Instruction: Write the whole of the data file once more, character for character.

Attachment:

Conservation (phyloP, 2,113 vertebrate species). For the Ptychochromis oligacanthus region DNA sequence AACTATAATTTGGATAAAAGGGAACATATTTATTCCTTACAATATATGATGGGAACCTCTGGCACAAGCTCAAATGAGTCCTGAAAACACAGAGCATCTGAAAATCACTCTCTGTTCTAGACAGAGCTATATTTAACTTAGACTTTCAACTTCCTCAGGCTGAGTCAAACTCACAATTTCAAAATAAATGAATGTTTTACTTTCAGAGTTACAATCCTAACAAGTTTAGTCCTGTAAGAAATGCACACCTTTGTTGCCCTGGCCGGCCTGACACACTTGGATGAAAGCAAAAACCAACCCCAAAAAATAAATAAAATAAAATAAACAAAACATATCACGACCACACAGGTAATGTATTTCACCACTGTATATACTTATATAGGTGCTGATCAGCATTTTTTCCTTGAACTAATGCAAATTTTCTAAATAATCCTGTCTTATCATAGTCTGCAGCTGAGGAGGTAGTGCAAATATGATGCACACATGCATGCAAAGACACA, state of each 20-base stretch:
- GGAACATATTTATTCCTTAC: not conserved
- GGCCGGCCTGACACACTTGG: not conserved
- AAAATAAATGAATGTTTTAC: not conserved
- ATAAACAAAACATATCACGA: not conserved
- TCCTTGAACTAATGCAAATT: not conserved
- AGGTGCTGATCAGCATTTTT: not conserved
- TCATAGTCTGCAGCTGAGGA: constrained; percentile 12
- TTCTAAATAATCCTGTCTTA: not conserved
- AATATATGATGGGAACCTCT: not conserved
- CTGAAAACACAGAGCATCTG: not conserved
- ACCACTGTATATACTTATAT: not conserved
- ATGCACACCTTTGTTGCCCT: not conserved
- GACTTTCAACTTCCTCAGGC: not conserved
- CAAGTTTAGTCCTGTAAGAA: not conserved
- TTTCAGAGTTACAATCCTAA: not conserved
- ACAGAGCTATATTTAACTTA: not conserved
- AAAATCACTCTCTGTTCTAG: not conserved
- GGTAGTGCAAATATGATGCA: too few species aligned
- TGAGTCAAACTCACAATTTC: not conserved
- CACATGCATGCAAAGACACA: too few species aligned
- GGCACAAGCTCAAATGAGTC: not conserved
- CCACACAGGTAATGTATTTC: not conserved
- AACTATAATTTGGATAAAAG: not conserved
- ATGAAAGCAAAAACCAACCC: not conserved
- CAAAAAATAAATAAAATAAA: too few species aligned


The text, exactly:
Conservation (phyloP, 2,113 vertebrate species). For the Ptychochromis oligacanthus region DNA sequence AACTATAATTTGGATAAAAGGGAACATATTTATTCCTTACAATATATGATGGGAACCTCTGGCACAAGCTCAAATGAGTCCTGAAAACACAGAGCATCTGAAAATCACTCTCTGTTCTAGACAGAGCTATATTTAACTTAGACTTTCAACTTCCTCAGGCTGAGTCAAACTCACAATTTCAAAATAAATGAATGTTTTACTTTCAGAGTTACAATCCTAACAAGTTTAGTCCTGTAAGAAATGCACACCTTTGTTGCCCTGGCCGGCCTGACACACTTGGATGAAAGCAAAAACCAACCCCAAAAAATAAATAAAATAAAATAAACAAAACATATCACGACCACACAGGTAATGTATTTCACCACTGTATATACTTATATAGGTGCTGATCAGCATTTTTTCCTTGAACTAATGCAAATTTTCTAAATAATCCTGTCTTATCATAGTCTGCAGCTGAGGAGGTAGTGCAAATATGATGCACACATGCATGCAAAGACACA, state of each 20-base stretch:
- GGAACATATTTATTCCTTAC: not conserved
- GGCCGGCCTGACACACTTGG: not conserved
- AAAATAAATGAATGTTTTAC: not conserved
- ATAAACAAAACATATCACGA: not conserved
- TCCTTGAACTAATGCAAATT: not conserved
- AGGTGCTGATCAGCATTTTT: not conserved
- TCATAGTCTGCAGCTGAGGA: constrained; percentile 12
- TTCTAAATAATCCTGTCTTA: not conserved
- AATATATGATGGGAACCTCT: not conserved
- CTGAAAACACAGAGCATCTG: not conserved
- ACCACTGTATATACTTATAT: not conserved
- ATGCACACCTTTGTTGCCCT: not conserved
- GACTTTCAACTTCCTCAGGC: not conserved
- CAAGTTTAGTCCTGTAAGAA: not conserved
- TTTCAGAGTTACAATCCTAA: not conserved
- ACAGAGCTATATTTAACTTA: not conserved
- AAAATCACTCTCTGTTCTAG: not conserved
- GGTAGTGCAAATATGATGCA: too few species aligned
- TGAGTCAAACTCACAATTTC: not conserved
- CACATGCATGCAAAGACACA: too few species aligned
- GGCACAAGCTCAAATGAGTC: not conserved
- CCACACAGGTAATGTATTTC: not conserved
- AACTATAATTTGGATAAAAG: not conserved
- ATGAAAGCAAAAACCAACCC: not conserved
- CAAAAAATAAATAAAATAAA: too few species aligned